|Department of Public Information • News and Media Division • New York|
5413th Meeting (PM)
Security Council briefed by African Union’s envoy for darfur;
Says powersharing formula at centre of mediation proposals
A powersharing formula was at the centre of proposals made by the African Union Mediation in the Darfur conflict, Salim Ahmed Salim, the regional body’s Special Envoy and Chief Mediator for the Inter-Sudanese Peace Talks on the Darfur Conflict, told the Security Council this afternoon.
He said, during a briefing to the Council, that the Mediation had listened exhaustively to the parties regarding a set of issues concerning Darfur’s representation in the Presidency, National Executive and National Assembly, Darfur’s status within the Sudan and the make-up of the region’s three state governments. That also applied to the question of fair representation for Darfurians in the Sudan’s national institutions and the commissions envisaged under the Comprehensive Peace Agreement.
The Government of the Sudan was beginning to show some flexibility on those issues, he said, expressing the hope that differences could be narrowed. The Darfur Movements [the Justice and Equality Movement and the Sudan Liberation Movement/Army] should move in the same direction amid the Mediation’s efforts to address their concerns. The proposals would be informed by the flexibility indicated by the Government and by the Mediation’s understanding both of the Movements’ legitimate fears and of the aspirations of Darfurians in general.
Regarding wealth sharing, he said four issues remained outstanding: assistance to enable internally displaced persons and refugees to restart their livelihoods; a formula for transfers from the National Government to the states; seed money for the Darfur Reconstruction and Development Fund; and compensation for communities and individuals victimized by the conflict. While the compensation and Darfur Fund questions were the most controversial, the Mediation remained convinced that, given political will and commitment on the part of the parties, all those issues could be resolved without further delay.
Stressing that security arrangements would probably make or break the Abuja negotiations, he pointed out the complexity of arranging both an immediate ceasefire and long-term final status arrangements. Darfur was home to myriad armed and dangerous militia, including the Janjaweed, fragmenting armed movements, bandits, foreign combatants and tribal forces. The Mediation had proposed the disengagement of forces, redeployment, disarmament of the Janjaweed, control and neutralization of militia, policing and enhancement of security for camps housing internally displaced persons, security of nomadic migration corridors and demilitarization of humanitarian supply routes.
The proposed Enhanced Ceasefire Agreement stipulated that the control and neutralization of the Janjaweed and undisciplined militia was a prerequisite for a ceasefire and a peace agreement in Darfur, he said. Those steps must be sequenced with various stages of the implementation of the Enhanced Ceasefire Agreement. Only after each step was satisfactorily completed would the Movements be obliged reciprocally to withdraw and redeploy their forces, and accept limited arms control. The Mediation was also linking the final disarmament of the Janjaweed and other militia forces with the assembling of the Movements’ forces. Similarly, the parallel processes of disarmament, demobilization and reintegration should proceed alongside integration of former Movement combatants into the Sudan’s Armed Forces and other security services, on the basis of criteria to be agreed by the parties as part of a comprehensive package.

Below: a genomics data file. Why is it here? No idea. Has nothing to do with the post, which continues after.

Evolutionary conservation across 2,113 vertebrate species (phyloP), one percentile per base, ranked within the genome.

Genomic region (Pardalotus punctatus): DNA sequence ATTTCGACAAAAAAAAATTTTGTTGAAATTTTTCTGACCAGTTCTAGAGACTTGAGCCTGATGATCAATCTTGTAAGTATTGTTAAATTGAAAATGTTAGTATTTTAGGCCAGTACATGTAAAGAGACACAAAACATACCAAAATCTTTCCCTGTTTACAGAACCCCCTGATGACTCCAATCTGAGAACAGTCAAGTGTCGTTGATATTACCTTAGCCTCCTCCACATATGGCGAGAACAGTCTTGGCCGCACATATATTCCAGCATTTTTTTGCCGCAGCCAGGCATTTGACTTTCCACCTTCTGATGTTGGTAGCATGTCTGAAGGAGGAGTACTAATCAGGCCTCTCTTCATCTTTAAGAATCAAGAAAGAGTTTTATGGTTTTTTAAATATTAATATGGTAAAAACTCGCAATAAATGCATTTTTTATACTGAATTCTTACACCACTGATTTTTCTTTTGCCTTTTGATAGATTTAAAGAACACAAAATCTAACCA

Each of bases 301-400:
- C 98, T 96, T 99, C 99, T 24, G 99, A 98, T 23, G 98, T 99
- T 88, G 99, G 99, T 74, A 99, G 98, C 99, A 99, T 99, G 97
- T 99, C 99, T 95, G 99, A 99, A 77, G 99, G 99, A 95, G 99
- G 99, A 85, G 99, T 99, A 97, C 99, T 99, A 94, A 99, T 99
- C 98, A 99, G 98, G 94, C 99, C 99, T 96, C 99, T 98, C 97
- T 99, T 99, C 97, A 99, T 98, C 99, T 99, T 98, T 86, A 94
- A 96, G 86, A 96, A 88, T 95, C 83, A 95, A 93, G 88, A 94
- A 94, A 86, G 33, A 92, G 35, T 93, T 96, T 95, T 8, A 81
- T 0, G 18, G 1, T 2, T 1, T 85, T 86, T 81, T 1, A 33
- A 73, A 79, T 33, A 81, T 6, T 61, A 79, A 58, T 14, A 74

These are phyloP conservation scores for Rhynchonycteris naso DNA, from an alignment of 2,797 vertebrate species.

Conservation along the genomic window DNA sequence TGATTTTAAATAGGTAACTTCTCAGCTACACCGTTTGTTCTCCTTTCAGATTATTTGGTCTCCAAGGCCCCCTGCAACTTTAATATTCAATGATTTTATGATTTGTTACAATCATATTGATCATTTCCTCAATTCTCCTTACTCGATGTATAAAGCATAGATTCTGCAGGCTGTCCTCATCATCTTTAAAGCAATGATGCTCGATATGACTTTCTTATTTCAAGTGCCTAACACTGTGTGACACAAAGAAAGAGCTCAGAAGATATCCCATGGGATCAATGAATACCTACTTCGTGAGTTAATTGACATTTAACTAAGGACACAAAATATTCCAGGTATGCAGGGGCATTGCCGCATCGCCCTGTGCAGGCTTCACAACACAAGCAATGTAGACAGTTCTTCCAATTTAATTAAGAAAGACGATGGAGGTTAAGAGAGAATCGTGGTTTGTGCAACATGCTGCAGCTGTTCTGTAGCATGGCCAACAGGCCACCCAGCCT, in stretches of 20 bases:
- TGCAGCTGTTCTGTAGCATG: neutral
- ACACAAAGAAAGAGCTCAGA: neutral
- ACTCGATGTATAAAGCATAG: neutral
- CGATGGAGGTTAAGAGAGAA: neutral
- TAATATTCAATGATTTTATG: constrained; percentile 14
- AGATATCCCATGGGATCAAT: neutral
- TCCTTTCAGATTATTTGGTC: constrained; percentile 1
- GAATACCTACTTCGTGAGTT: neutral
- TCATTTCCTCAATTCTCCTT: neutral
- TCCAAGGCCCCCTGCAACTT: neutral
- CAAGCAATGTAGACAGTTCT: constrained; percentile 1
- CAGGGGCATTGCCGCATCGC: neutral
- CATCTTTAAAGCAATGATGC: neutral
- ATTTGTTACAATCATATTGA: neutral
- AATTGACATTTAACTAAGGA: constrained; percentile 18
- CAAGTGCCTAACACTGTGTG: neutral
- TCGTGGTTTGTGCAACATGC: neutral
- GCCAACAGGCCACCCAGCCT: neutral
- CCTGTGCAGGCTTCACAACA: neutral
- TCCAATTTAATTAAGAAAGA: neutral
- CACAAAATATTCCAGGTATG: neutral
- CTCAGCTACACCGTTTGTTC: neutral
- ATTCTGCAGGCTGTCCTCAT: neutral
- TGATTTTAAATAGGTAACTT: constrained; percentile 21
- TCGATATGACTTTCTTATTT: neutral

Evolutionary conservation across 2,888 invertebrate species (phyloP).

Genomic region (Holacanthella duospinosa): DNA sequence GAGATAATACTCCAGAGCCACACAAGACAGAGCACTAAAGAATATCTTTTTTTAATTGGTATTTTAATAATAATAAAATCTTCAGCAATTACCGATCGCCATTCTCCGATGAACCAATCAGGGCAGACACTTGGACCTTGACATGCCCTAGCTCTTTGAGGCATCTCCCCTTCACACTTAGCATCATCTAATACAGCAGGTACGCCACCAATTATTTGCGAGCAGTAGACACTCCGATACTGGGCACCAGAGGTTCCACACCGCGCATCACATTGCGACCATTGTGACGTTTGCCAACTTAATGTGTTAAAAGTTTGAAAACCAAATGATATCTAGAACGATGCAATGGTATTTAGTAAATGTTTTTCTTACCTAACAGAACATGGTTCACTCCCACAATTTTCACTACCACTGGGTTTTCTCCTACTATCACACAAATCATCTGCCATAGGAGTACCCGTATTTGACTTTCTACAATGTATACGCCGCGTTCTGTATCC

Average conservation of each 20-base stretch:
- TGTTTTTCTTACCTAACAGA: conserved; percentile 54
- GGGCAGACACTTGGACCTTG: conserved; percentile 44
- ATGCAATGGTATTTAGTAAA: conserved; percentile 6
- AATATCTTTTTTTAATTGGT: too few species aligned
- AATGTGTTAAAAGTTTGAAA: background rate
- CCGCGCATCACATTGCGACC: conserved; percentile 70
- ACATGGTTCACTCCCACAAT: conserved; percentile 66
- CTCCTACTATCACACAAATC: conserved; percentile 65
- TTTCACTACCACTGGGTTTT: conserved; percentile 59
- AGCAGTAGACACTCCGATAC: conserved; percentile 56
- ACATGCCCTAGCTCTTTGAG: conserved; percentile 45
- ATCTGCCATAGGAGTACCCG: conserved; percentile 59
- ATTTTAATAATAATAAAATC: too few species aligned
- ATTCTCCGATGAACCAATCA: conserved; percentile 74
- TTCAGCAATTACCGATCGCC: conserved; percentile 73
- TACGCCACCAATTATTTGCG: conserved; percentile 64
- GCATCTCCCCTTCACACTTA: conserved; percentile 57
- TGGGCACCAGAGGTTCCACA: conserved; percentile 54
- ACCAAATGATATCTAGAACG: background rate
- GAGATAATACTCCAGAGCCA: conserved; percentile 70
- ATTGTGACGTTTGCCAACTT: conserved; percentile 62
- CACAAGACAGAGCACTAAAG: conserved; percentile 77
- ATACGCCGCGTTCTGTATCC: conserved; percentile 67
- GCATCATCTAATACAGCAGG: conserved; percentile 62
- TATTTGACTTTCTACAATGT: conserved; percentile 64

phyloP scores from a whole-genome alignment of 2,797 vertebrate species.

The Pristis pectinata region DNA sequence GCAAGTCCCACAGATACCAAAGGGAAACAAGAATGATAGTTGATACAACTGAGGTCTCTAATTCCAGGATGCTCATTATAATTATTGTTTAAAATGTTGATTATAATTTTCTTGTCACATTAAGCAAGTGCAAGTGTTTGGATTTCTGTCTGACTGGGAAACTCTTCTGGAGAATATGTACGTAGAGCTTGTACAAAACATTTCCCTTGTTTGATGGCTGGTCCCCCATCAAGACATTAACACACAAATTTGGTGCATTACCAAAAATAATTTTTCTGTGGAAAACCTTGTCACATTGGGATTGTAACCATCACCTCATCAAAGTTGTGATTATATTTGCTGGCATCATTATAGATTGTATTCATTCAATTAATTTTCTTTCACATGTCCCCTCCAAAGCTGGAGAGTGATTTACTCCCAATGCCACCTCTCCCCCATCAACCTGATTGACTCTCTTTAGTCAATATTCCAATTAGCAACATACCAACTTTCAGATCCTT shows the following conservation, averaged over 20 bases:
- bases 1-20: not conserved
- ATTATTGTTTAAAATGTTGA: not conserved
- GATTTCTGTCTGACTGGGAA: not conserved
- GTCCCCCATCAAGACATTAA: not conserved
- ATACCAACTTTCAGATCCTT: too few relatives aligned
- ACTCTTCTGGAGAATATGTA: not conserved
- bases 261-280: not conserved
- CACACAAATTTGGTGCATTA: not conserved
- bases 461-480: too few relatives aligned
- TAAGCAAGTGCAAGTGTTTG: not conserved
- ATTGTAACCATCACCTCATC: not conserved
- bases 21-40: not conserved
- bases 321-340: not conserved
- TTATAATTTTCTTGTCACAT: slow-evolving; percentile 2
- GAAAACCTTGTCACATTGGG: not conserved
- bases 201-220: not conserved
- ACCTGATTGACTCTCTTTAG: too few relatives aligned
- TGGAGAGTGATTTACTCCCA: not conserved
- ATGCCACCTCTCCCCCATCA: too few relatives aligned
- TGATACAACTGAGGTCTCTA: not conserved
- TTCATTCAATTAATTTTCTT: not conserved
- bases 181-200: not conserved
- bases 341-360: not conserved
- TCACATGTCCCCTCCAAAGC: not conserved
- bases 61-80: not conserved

He said that the Force Commander of the African Mission in Sudan (AMIS) was designing a detailed implementation plan on how to redeploy his forces to undertake considerable additional tasks in the context of the new arrangements. The AMIS would have to perform numerous complex tasks during the early implementation of the envisaged ceasefire, including verification of force positions on the ground, monitoring of disengagement and redeployment, and patrolling of demilitarized zones and humanitarian supply routes. In addition, AMIS civilian police would have to play an important role in monitoring additional locations and building up community police capacity wherever it was lacking.
While African Heads of State were ready to lend their personal engagement and to contribute troops, he said, the Security Council should extend maximum support to AMIS, so that the ceasefire agreement, once signed, could be followed up by upgrading and empowerment of the Mission, which, as presently constituted, was not optimally equipped to fulfil its mandate. That problem would become even more acute with the added responsibility that would come with the comprehensive ceasefire agreement. There was no point in calling for the speedy conclusion of such an agreement if nothing would be done to prepare AMIS for its expanded mandate.
Though the African Union would continue to play a leading role in the political aspects of the peace process and the implementation of the envisaged agreement, the role of its partners would also be important in providing support and encouragement, especially in terms of financing, logistics, human resources and expertise.
He said that the challenges for the Council included not only being seized of today’s crisis and the peace process, which was still incomplete, but also seeking ways to engage with the post-conflict challenges ahead. Hopefully the Council would also continue to help Chad and the Sudan to find a solution to the problems that had developed between them.
The meeting began at 3:10 p.m. and ended at 3:35 p.m., as Council members went into a closed session.
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